A lot in common or still at odds?
No one will deny that Russia and Germany have a very solid list of issues on which both sides are ready to co-operate in the long term. Despite the current EU sanctions over Ukraine, economic co-operation between the two countries has positive dynamics. A striking example is the Nord stream-2 energy project, which, despite the harsh and brazen opposition of the United States, has a chance of survival. Germany, more than anyone in Europe, is interested in this project and has already demonstrated its readiness to resist the unprecedented pressure from Washington, which seeks to strangle the almost finished gas pipeline in order to flood the European market with its liquefied and expensive gas, writes Moscow correspondent Alexi Ivanov.
German Foreign Minister Heiko Maas (pictured) tried to find answers to this, as well as many other questions, in Moscow during a visit to Russia on 11 August.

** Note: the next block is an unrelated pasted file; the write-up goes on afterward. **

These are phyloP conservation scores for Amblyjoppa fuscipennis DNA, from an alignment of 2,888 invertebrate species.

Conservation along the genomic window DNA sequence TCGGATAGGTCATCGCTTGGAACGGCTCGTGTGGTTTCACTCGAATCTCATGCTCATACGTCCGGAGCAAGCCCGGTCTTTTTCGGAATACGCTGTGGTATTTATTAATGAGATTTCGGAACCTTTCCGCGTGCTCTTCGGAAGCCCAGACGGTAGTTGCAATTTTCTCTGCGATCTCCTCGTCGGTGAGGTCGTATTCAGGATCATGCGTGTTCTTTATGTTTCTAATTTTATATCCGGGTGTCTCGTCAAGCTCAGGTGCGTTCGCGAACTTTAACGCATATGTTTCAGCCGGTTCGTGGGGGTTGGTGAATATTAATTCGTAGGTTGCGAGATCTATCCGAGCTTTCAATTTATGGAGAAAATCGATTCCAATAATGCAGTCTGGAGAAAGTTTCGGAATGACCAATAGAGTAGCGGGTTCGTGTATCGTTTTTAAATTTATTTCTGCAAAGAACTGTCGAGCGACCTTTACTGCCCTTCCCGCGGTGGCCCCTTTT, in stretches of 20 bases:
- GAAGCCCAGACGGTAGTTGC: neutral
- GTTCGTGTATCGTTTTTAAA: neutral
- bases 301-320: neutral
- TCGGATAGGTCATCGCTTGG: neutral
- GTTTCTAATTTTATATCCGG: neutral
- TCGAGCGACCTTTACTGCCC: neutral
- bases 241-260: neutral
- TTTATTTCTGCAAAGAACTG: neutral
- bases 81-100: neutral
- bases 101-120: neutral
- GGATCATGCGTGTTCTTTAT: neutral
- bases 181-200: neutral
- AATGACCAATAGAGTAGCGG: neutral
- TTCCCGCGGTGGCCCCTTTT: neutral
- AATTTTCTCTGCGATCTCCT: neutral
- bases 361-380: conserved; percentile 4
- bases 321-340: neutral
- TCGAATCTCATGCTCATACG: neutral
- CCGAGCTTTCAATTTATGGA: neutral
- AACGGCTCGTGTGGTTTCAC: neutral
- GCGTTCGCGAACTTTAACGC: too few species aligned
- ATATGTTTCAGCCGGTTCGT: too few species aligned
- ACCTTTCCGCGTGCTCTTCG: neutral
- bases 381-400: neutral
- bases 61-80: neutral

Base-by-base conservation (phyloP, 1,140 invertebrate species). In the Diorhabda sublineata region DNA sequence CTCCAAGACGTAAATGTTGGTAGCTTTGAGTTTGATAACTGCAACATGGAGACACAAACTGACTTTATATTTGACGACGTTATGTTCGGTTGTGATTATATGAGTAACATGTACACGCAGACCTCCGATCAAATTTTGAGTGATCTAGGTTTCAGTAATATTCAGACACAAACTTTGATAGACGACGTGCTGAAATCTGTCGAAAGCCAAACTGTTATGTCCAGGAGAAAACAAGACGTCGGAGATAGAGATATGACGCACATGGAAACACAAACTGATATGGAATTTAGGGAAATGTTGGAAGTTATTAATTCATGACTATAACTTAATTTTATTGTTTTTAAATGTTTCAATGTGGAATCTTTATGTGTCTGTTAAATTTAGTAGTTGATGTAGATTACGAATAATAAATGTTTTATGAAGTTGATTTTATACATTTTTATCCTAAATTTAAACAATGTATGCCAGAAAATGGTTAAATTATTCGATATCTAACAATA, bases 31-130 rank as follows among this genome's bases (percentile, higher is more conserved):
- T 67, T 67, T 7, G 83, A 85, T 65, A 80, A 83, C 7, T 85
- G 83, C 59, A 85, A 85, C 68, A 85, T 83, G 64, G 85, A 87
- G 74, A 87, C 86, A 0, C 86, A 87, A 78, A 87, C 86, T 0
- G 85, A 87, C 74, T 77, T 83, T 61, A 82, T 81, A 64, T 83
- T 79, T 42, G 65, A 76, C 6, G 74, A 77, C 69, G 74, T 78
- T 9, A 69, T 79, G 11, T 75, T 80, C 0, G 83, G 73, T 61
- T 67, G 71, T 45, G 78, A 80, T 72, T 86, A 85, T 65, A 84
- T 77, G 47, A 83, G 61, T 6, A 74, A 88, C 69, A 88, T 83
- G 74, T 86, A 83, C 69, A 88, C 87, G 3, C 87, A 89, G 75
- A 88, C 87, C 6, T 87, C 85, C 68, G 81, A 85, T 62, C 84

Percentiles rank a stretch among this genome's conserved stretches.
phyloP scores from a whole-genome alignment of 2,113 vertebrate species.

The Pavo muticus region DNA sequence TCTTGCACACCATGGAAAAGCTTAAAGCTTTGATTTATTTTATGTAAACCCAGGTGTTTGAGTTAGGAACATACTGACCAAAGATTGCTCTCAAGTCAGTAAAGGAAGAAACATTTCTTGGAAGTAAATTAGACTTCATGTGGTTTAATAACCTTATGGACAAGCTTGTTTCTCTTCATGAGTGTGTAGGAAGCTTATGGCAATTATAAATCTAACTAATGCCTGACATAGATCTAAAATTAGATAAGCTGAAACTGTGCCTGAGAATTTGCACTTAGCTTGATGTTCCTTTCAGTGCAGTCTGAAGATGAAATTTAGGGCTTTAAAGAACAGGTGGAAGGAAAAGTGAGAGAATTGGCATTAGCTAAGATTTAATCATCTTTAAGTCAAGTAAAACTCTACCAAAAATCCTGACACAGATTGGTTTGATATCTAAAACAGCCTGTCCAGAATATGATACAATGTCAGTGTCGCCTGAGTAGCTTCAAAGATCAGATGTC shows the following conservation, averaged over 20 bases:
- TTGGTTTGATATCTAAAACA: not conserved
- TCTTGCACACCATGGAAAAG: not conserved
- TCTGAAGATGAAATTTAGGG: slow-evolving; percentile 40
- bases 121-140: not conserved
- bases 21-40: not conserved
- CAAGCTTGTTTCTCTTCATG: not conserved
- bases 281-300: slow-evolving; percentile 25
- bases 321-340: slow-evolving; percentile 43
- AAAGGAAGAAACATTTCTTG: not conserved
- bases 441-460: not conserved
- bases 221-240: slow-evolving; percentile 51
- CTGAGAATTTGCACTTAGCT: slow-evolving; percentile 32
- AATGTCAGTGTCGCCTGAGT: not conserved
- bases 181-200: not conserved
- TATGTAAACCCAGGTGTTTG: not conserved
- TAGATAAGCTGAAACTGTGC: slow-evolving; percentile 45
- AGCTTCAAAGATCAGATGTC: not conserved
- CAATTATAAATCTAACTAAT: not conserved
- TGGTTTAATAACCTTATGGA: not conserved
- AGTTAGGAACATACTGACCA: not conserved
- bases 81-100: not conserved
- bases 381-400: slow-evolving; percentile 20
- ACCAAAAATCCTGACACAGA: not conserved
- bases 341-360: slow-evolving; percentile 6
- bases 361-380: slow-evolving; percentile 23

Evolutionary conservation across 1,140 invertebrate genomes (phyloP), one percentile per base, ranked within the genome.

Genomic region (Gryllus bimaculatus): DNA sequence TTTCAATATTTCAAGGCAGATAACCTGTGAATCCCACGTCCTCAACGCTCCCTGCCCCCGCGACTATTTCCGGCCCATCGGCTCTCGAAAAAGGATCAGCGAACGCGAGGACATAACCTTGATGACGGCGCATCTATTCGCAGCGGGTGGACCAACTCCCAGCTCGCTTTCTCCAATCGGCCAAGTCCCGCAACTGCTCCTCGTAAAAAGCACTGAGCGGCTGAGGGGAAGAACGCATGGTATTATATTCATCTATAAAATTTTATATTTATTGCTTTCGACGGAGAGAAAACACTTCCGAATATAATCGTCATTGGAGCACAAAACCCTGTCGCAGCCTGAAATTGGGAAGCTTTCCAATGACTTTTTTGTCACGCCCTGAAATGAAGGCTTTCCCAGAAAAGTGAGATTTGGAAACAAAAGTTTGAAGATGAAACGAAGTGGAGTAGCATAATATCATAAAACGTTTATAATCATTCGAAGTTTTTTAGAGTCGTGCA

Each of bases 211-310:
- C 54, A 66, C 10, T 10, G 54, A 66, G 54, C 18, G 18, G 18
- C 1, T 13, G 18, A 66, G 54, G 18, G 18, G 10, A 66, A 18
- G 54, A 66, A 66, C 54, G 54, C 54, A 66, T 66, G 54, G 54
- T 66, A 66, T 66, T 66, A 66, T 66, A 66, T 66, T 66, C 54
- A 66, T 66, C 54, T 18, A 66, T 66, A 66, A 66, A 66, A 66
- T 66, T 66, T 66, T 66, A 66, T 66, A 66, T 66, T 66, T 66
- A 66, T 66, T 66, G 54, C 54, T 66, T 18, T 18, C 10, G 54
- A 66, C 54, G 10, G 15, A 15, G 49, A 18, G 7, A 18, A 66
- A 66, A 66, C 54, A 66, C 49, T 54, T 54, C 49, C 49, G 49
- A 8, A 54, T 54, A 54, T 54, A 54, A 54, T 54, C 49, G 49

Germany has recently accumulated a lot of inconvenient claims against Russia. This is a sensational case of hacker attacks on the email addresses of many German politicians, including Chancellor Merkel. The high-profile murder of a Chechen from Georgia, Zelimkhan Khangoshvili, in August 2019, as well as a difficult exchange of views on the situation around Syria and Libya.
On the eve of the visit to Moscow, Maas said that “German-Russian relations are too important to be left to their own devices. This is all the more true because the coronavirus pandemic makes direct contact between Germans and Russians even more difficult. Only if Moscow is involved in important international issues will we achieve long-term results. This applies equally to the situation in Eastern Ukraine, Libya and Syria. Russia’s stance also plays a key role in arms control. We want Russia to realize this responsibility”.
German-Russian relations and key international issues are now in the spotlight at the talks between Sergey Lavrov and Heiko Maas. This is the first personal meeting of the foreign Ministers of the two countries since the pandemic.